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Battle of the Bulge, Part 4: Winter hell

Read part 1 here: Autumn Fog

Read part 2 here: Surprise Attack

Read part 3 here: The Siege of Bastogne


With the German advance ending on Dec. 31, 1944, the Allies began the arduous task of recapturing lost ground. Gen. Dwight Eisenhower transferred the U.S. First and Ninth Armies to British Field Marshal Bernard Montgomery’s 21st Army Group north of the German position, leaving the U.S. Third Army under Gen. George Patton the sole force in Gen. Omar Bradley’s U.S. 12th Army Group in the south. The move was done for efficiency purposes, but problems soon arose.

Montgomery was known for his ambition, stubbornness and arrogance; one member of his staff once remarked that he “strode into (First Army commander Gen. Courtney) Hodges’ headquarters like Christ coming to cleanse the temple.” He had been pressing Eisenhower for more troops, but despite receiving two additional armies, Montgomery demanded more. His attitude angered Eisenhower, who threatened to have the field marshal fired. Soon thereafter, a frustrated Bradley made the feud public. Hitler was delighted – it was the kind of disunity he had hoped for.

Patton had been actively engaging the Germans since late December 1944. Montgomery, on the other hand, did not launch his attack until Jan. 3, 1945. Realizing their forces were dangerously exposed, Field Marshal Gerd von Rundstedt and Gen. Hasso von Manteuffel urged Hitler to allow German forces to retreat back into Germany to prepare for the nation’s defense. Hitler refused and ordered his men to continue fighting.

The ensuing battle to regain the Bulge took an unprecedented psychological toll on the Allied soldiers involved. They were attacking in the middle of the worst snowstorm Central Europe had seen in two decades. Snow and ice impeded progress; Patton’s Third Army, known for its speed, averaged roughly one mile a day. Freezing temperatures froze the water in canteens and hardened the ground to the point that men had to use grenades to dig their foxholes. Those without proper winter gear suffered from frostbite and hypothermia.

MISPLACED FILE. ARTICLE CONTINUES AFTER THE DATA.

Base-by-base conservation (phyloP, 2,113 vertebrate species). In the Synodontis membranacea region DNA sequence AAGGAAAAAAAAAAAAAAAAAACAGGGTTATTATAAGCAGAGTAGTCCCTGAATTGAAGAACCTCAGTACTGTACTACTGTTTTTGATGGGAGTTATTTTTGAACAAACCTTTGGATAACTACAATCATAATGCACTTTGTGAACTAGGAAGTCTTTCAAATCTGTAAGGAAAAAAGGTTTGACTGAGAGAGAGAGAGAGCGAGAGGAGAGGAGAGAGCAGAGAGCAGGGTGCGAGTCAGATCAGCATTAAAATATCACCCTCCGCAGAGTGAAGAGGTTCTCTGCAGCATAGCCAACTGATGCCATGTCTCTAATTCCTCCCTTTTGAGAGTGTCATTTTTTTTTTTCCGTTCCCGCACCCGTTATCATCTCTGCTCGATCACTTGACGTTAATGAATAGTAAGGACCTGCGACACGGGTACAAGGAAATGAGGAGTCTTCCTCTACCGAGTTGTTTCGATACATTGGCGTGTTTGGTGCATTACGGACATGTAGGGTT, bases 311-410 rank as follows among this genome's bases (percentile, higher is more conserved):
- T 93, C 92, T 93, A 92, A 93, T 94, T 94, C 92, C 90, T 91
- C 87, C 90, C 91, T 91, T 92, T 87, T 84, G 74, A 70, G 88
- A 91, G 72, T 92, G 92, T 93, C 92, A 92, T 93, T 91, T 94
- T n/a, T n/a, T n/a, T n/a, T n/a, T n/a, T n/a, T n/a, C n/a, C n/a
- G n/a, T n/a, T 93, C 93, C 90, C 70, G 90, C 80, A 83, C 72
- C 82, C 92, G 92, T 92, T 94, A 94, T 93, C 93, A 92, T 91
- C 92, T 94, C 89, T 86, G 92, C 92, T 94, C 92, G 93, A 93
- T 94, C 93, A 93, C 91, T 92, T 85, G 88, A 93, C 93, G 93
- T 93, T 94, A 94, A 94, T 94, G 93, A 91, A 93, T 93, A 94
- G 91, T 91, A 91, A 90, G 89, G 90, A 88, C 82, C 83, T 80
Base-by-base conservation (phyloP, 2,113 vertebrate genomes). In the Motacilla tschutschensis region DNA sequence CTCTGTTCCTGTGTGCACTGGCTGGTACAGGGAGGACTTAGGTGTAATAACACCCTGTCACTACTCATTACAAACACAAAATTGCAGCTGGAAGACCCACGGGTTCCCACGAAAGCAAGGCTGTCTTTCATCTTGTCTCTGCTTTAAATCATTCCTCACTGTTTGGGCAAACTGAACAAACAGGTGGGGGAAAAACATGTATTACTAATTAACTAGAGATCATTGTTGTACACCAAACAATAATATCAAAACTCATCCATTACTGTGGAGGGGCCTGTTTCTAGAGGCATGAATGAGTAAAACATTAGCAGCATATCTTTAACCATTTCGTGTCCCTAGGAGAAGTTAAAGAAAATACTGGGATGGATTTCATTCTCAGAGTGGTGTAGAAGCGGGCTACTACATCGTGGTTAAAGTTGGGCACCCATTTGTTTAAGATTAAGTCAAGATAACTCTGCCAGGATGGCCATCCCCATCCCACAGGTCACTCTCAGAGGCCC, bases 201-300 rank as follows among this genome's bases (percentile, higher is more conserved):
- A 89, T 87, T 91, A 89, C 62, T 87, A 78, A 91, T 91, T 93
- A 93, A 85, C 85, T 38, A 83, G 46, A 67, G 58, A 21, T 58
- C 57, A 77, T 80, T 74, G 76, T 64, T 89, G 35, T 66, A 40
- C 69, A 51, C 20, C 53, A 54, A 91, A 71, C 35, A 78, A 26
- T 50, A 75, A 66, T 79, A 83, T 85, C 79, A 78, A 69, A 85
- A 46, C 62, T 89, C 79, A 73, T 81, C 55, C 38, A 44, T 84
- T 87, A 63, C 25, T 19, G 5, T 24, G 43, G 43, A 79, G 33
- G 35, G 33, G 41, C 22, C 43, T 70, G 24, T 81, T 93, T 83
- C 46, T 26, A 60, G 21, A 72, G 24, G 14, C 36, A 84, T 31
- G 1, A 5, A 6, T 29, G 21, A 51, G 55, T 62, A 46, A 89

Adding to the misery was the Germans unwillingness to retreat. Both sides suffered heavy casualties. Because the ground was too hard, bodies were left to freeze in the snow. The site of dead bodies became so common that men would sit on them like logs while they ate their rations.

The infantry suffered the worst of the situation. Infantry made up 10 percent of the U.S. Army, but accounted for 90 percent of the casualties during the Battle of the Bulge. To address the need for replacements, training time was cut short, bringing ill-prepared men to the front. Because replacements were frequently killed quickly, veteran soldiers were often cold to them, not wanting to develop friendships with men they viewed as already dead. One officer reportedly told replacements, “Most of you won’t be coming back. Just as soon get used to it now.”

The need for men also kept all but the severely wounded from returning home; those who were not disabled were rapidly returned to the front. Capt. Ben Kimmelman of the U.S. 28th Infantry Division recalled one wounded soldier telling others, “Don’t you guys get it? As long as you can still walk and see, they’ll keep sending you back.”

Despite this, the Allies continued to gain ground. By the end of January, they had recaptured the territory lost to the Germans.

The Battle of the Bulge was the worst battle fought in U.S. Army history. In the end, the U.S. suffered 60,000 casualties, including 20,000 killed, and 20,000 captured. Prior to that, the worst loss of U.S. forces came in 1863 at Gettysburg, a battle in which Americans fought Americans.

For the Germans, the battle was a disastrous defeat. They suffered 30,000 killed, 40,000 wounded, 40,000 captured and thousands of tanks destroyed. German morale plunged on the Western Front. Hitler had transferred many of his best troops on the Eastern Front to the west for his plan, leaving his forces in the east weakened. He had also sacrificed his last reserves, leaving him with little to defend against an invasion.

It was the final gasp from a dictator who would be dead within a few months.